Vegetarians refrain from consuming animals and animal products, including meat, poultry, and fish. Lacto-ovo vegetarians will eat eggs, cheese, yogurt, and other dairy products. However, total vegetarians (vegans) avoid these animal products completely, including foods such as honey. On the whole, vegetarians emphasize the impact of dietary choice on health, on the fate of animals and the planet, and on humanity, including future generations .
Vegetarians avoid meat for many reasons, including concerns for animals, the environment , general health, and worldwide food shortages. Some cultures and religions, such as Buddhism and Hinduism, also advocate vegetarianism. Vegetarians emphasize that the overwhelming majority of food animals are raised on "factory farms," where they spend their entire lives in cramped, overcrowded conditions, lacking sunshine, exercise, and the ability to engage in natural behavior.
A vegetarian diet can also be healthier than a meat-centered one. Meat contains high amounts of saturated fat and cholesterol, which—in excess amounts—contributes to heart disease, cancer , and other degenerative diseases. While poultry and fish are lower in fat and cholesterol than red meat, they also carry health risks. Chicken is a major source of salmonella contamination and other dangerous bacteria, and fish (especially shellfish) are often heavily contaminated with pesticides, heavy metals , and toxic chemicals .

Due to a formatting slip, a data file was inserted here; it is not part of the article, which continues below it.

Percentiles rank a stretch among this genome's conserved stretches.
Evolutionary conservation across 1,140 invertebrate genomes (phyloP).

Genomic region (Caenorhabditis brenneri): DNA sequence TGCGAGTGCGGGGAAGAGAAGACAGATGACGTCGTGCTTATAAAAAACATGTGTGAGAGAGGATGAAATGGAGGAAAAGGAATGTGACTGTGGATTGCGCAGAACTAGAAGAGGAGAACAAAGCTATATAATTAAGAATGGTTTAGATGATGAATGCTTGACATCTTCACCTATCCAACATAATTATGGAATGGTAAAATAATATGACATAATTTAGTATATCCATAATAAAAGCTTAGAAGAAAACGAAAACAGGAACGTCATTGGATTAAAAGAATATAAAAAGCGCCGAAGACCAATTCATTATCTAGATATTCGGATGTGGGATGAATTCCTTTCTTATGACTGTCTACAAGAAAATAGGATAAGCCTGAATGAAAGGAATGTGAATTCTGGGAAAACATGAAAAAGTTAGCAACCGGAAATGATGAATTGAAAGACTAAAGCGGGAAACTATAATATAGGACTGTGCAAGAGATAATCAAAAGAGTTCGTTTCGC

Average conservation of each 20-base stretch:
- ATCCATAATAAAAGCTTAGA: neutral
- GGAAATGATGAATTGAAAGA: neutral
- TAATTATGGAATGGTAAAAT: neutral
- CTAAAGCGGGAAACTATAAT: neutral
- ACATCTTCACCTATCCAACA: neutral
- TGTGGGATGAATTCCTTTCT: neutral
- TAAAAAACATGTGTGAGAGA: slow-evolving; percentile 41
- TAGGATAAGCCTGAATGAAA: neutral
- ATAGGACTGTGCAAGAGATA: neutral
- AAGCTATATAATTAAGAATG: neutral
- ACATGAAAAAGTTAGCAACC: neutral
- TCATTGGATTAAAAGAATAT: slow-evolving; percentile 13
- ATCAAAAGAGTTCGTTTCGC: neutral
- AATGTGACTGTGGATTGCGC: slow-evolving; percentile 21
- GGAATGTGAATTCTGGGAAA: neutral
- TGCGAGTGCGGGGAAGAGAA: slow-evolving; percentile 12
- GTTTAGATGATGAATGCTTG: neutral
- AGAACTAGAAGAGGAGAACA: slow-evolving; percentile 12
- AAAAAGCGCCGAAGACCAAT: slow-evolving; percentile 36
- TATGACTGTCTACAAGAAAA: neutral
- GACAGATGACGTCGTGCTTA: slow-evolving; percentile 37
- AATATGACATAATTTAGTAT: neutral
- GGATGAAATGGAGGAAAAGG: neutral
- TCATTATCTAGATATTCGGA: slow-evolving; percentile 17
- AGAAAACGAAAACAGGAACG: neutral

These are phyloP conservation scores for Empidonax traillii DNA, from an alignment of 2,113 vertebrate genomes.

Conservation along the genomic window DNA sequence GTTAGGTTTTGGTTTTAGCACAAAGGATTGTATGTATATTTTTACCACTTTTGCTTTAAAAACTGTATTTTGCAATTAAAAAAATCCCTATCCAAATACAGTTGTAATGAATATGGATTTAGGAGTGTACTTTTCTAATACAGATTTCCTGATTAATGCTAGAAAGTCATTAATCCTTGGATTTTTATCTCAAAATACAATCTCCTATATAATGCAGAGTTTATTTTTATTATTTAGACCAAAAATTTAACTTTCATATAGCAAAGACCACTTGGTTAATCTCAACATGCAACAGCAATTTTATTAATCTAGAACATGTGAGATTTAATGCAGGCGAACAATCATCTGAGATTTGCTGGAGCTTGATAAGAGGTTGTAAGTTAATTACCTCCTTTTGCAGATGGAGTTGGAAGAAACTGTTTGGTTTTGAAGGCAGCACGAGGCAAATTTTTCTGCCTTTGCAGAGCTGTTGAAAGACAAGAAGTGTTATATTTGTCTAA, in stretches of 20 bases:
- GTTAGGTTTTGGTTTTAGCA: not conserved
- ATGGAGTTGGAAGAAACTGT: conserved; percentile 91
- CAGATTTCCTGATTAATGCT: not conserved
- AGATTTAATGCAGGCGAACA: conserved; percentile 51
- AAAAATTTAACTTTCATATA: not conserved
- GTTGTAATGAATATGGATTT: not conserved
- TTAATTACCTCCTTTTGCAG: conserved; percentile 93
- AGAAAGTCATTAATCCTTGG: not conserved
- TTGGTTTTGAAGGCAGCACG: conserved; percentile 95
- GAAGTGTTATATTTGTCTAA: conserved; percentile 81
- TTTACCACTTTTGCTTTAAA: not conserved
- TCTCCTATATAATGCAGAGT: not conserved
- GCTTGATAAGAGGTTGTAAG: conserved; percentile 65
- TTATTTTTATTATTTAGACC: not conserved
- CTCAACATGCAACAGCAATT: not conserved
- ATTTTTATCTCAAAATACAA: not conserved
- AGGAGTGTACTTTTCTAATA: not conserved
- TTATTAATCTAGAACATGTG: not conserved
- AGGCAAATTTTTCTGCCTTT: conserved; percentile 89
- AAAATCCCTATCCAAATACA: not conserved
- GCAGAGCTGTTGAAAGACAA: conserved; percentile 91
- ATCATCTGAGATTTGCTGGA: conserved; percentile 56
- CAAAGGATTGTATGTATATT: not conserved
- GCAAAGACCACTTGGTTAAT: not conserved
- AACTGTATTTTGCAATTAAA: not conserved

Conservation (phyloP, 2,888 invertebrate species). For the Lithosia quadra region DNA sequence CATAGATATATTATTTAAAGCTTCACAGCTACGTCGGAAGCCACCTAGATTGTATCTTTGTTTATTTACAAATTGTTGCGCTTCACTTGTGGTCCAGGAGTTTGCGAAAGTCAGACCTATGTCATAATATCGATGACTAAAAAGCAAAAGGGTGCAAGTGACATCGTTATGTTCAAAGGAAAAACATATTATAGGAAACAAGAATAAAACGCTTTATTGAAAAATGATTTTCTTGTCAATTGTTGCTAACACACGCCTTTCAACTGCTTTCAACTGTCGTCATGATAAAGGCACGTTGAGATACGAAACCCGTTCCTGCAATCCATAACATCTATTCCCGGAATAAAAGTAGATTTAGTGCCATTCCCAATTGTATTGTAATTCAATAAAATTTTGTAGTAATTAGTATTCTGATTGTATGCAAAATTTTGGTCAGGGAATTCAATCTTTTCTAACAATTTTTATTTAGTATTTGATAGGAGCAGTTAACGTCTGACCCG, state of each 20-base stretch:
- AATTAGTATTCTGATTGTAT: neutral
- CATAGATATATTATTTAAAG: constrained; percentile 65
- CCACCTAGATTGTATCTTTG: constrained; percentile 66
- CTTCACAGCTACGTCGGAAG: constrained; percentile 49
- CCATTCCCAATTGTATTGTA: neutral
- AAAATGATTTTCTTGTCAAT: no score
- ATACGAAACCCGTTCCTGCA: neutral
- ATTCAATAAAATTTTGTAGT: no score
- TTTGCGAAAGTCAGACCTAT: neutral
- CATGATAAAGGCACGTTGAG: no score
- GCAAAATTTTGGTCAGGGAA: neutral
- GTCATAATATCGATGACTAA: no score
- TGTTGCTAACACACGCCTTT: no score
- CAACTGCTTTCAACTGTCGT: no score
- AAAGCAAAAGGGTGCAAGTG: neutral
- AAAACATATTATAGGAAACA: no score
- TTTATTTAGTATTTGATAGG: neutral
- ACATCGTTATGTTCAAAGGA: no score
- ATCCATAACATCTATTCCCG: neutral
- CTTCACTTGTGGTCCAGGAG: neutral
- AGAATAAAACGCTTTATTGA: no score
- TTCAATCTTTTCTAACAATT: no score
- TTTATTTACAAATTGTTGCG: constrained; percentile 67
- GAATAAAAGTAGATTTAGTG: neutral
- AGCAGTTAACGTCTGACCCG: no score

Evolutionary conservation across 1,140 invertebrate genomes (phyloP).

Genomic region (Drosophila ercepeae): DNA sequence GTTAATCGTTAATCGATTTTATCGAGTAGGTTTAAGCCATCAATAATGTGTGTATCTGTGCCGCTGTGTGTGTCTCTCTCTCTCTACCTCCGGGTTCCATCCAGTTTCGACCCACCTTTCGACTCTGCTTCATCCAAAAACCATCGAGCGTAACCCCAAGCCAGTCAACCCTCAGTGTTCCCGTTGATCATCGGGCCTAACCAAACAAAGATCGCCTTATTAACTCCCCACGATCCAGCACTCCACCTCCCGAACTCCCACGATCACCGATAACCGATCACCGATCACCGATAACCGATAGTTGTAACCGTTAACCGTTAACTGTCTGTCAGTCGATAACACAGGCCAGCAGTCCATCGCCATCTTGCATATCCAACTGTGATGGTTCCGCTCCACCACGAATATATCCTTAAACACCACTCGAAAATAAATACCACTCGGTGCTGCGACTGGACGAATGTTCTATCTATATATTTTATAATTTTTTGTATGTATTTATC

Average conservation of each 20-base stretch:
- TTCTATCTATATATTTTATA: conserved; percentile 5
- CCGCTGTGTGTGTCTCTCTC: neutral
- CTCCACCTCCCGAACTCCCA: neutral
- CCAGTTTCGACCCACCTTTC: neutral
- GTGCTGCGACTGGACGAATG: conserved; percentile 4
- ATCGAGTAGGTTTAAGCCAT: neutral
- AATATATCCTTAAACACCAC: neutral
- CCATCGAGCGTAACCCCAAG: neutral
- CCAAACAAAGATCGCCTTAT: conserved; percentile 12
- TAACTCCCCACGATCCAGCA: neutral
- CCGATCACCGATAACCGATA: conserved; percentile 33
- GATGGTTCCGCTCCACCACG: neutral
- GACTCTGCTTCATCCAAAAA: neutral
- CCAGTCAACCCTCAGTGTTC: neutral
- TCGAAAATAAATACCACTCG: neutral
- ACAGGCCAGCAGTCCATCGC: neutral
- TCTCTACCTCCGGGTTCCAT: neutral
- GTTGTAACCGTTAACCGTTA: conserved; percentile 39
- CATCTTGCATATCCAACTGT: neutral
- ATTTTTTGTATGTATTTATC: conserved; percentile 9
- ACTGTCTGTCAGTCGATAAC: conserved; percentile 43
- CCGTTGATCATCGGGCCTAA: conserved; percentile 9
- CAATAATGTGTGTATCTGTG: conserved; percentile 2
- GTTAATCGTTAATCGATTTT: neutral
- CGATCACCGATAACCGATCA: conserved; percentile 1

Vegetarians often cite the massive environmental damage caused by raising food animals. Consider the following illustrations. Livestock occupy and graze on half of the world's land mass. Cattle alone use a quarter of the earth's land. This can result in water pollution , clearing of forests, soil erosion , and desertification . More food could be produced and more people could be fed if resources were not used to produce meat. For example, the amount of land required to feed one meat-eater could theoretically feed 15 to 20 vegetarians. One acre (0.4 ha) of agricultural land can produce about 165 lb (75 kg) of beef or 20,000 lb (9,072 kg) of potato.
Moreover, the world's cattle eat enough grain to feed every human on earth, and most of that grain is wasted. A cow must eat 16 lb (7.3 kg) of grain and soybeans to produce 1 lb (0.45 kg) of feedlot beef—a 94% waste of food. A pig requires 7.5 lb (3.4 kg) of protein to produce 1 lb (0.45 kg) of pork protein. Ninety-five percent of all grain grown in the United States is used to feed livestock, as is 97% of all legumes (beans, peas, and lentils), and 66% of the fish caught in American waters. Over half of all the water used in the United States goes for livestock production, and it takes 100–200 times more water to produce beef than wheat.
[Lewis G. Regenstein ]
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